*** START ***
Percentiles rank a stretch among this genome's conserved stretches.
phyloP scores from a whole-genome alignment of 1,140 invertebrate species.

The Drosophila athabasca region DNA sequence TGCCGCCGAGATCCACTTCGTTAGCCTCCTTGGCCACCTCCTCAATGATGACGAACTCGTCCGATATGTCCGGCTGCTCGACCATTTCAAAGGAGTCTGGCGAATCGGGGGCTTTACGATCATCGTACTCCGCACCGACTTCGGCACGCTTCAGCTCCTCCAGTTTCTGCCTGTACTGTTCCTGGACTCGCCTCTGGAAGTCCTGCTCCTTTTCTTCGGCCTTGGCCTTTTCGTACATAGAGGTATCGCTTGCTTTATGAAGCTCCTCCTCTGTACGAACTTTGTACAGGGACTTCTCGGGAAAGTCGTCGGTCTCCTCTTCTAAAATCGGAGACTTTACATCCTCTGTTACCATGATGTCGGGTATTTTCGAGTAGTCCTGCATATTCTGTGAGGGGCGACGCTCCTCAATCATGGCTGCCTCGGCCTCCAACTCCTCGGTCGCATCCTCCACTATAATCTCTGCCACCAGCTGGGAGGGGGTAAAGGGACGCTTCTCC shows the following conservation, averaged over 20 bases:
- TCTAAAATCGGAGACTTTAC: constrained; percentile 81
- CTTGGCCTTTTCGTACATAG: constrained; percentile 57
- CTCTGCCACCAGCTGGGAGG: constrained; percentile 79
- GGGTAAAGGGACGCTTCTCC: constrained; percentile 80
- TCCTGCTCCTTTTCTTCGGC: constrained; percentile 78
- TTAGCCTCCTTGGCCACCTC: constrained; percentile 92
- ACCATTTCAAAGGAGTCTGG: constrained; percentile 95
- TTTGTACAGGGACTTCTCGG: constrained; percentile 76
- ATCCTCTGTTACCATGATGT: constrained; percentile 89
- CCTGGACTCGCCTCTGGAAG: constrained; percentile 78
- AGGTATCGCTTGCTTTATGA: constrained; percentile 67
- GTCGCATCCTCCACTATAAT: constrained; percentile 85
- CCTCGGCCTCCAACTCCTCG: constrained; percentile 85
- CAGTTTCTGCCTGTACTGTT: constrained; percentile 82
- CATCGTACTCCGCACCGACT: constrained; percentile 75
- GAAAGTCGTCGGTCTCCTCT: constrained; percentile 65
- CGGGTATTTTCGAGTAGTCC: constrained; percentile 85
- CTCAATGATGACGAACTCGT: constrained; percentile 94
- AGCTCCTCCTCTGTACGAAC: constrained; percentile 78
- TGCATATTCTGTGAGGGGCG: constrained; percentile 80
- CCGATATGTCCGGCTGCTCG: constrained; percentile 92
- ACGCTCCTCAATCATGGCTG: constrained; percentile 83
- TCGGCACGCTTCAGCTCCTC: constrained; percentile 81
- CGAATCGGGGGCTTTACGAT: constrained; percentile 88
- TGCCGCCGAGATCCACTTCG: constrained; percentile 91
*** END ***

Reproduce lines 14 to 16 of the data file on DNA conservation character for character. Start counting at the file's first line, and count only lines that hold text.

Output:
- AGGTATCGCTTGCTTTATGA: constrained; percentile 67
- GTCGCATCCTCCACTATAAT: constrained; percentile 85
- CCTCGGCCTCCAACTCCTCG: constrained; percentile 85